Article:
You’ve got to find your inner motivation. Having a friend, accountability partner, or career coach can be very beneficial. A partner can help keep you on track and away from the couch (and the snacks).

I’m reminded of that scene in Reality Bites after Winona Ryder’s character has lost her job. She becomes a lump on the sofa, eating terrible food, and avoiding the shower. She loses all motivation, and a job search is the last thing on her mind.

You don’t want to be like that. You want to be ready for your next career move at the drop of a hat. Of course, if you’re dealing with depression, it’s important to get help.

Networking – Your Job Search BFF

Networking is your job search BFF. You may find your new job through someone you know. According to Hubspot, “…findings from a 2022 survey [show] 42% of professionals found their current jobs through some form or effect of networking. This includes things like a referral, applying to openings shared in their network, and more”.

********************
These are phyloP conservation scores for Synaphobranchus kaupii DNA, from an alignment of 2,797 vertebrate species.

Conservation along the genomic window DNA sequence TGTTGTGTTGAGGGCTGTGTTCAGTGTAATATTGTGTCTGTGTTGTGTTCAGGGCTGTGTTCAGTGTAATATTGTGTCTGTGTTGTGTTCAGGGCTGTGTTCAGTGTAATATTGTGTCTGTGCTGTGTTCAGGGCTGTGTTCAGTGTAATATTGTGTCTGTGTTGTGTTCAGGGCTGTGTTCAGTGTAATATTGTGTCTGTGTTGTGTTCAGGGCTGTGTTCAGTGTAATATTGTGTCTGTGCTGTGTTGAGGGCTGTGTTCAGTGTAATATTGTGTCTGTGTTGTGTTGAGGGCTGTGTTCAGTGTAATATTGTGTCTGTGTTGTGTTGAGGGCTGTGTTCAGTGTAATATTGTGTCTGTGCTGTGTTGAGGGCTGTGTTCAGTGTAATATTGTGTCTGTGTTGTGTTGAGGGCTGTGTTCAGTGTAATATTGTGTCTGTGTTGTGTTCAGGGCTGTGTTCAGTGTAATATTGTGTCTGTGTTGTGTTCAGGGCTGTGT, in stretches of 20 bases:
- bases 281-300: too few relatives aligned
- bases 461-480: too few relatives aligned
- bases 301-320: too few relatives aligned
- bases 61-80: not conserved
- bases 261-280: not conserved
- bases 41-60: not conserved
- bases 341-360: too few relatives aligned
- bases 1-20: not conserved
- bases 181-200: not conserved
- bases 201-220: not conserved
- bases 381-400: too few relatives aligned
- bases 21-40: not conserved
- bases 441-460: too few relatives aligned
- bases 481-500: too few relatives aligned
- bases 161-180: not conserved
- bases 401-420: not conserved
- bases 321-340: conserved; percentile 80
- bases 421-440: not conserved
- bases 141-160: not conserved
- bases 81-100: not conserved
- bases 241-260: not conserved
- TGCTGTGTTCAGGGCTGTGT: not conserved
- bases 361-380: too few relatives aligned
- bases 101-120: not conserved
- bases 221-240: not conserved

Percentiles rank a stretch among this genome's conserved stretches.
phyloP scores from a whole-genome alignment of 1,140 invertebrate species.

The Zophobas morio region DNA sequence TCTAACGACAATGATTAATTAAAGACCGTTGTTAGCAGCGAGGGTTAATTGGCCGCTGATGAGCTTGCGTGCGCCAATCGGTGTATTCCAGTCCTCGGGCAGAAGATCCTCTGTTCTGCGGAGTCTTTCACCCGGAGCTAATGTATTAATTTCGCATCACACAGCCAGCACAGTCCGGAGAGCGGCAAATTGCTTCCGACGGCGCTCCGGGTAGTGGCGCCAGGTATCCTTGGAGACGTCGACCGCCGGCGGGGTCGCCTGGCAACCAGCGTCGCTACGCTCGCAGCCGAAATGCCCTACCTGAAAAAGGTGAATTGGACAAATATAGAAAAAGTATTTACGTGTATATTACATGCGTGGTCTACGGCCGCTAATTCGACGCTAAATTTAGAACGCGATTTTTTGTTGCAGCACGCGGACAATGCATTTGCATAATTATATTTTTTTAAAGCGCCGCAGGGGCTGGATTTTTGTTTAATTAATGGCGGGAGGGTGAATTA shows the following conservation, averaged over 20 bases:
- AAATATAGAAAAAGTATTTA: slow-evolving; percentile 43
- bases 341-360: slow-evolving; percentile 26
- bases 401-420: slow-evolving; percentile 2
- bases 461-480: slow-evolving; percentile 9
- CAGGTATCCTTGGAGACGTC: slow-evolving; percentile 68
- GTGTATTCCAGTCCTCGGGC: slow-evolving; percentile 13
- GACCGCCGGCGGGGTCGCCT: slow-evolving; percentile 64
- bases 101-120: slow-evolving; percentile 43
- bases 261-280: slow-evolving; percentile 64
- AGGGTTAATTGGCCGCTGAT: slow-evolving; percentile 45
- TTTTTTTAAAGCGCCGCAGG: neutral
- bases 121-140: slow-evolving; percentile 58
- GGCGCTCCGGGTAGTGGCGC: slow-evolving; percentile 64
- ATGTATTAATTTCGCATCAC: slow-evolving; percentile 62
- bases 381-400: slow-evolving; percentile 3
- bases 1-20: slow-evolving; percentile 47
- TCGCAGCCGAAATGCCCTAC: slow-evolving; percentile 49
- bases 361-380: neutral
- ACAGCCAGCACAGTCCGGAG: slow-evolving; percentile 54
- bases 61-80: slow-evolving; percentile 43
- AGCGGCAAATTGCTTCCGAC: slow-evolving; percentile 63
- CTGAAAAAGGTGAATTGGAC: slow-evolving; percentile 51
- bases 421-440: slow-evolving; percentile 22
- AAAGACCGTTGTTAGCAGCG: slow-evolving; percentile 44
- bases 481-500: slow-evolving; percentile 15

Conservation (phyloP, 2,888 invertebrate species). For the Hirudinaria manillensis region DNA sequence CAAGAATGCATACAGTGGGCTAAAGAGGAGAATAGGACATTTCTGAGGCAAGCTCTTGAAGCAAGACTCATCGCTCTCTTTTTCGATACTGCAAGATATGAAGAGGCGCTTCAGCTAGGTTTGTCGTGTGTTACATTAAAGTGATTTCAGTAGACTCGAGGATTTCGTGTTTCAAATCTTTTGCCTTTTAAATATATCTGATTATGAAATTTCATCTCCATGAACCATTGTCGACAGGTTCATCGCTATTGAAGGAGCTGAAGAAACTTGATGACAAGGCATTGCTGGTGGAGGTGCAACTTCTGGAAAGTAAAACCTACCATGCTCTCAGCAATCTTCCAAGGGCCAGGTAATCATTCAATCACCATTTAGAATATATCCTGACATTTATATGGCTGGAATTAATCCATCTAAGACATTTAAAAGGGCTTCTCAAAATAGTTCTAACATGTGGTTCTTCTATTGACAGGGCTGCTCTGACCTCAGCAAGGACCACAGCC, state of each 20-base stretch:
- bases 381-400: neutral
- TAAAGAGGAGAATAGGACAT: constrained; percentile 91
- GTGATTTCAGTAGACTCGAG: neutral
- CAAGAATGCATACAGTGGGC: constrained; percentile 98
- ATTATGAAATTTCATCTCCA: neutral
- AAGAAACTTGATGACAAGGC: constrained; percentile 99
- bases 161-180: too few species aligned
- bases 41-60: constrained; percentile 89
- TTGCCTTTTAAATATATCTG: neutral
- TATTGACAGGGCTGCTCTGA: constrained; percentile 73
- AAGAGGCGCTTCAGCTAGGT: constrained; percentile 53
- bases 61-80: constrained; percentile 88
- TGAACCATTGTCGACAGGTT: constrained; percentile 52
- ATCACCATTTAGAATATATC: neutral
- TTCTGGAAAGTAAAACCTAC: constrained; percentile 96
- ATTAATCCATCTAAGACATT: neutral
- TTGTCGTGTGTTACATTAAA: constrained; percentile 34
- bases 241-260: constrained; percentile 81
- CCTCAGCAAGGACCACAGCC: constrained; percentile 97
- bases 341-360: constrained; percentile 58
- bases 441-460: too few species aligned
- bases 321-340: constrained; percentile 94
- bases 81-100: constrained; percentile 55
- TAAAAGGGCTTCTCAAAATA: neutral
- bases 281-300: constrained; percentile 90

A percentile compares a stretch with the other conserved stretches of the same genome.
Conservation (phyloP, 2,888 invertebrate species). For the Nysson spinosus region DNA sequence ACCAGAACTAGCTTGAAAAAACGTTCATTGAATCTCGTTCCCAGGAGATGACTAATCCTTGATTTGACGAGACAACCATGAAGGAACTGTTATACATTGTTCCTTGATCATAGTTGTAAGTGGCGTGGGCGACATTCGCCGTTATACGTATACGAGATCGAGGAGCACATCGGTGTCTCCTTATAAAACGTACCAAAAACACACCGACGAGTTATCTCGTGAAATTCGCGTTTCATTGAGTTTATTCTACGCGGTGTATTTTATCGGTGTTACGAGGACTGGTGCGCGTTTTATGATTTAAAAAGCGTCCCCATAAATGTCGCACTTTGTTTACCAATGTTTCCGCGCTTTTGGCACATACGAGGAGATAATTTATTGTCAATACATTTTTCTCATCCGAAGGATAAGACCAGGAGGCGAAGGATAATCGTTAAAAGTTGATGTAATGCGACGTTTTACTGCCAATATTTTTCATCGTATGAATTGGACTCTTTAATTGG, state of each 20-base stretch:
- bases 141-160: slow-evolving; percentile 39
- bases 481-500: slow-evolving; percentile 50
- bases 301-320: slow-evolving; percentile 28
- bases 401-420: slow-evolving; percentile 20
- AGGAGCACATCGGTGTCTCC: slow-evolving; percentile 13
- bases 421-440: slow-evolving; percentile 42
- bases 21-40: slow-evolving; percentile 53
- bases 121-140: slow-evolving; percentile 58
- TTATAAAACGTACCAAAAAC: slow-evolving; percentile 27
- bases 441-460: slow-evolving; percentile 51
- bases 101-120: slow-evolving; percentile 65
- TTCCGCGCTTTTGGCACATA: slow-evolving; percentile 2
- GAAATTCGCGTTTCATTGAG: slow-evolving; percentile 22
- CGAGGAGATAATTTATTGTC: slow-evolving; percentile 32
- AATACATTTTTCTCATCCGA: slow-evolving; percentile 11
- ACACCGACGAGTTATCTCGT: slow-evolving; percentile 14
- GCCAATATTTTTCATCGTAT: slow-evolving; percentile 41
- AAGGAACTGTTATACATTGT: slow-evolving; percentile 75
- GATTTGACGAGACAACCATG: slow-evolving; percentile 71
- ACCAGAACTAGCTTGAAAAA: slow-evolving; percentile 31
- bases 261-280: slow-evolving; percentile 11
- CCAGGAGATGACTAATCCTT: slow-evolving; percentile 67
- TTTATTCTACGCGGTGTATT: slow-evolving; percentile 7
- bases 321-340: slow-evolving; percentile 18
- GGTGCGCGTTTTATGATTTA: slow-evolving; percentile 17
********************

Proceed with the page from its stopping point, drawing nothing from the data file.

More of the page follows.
Start with friends, former colleagues, family members, and acquaintances in your target industry/sector.

You never know who might hold the key to your next job. Networking is effective and it can also save time. You don’t have to know the CEO of a company to find a job there. Any connection, at any level, may spot an opportunity that’s right for you. Even if they can’t use their own influence to help pave the way, just letting you know that their employer is hiring can get your foot in the door.

Searching for Jobs Online

If you read my previous blog, you’ll know that I left my readers with a little homework.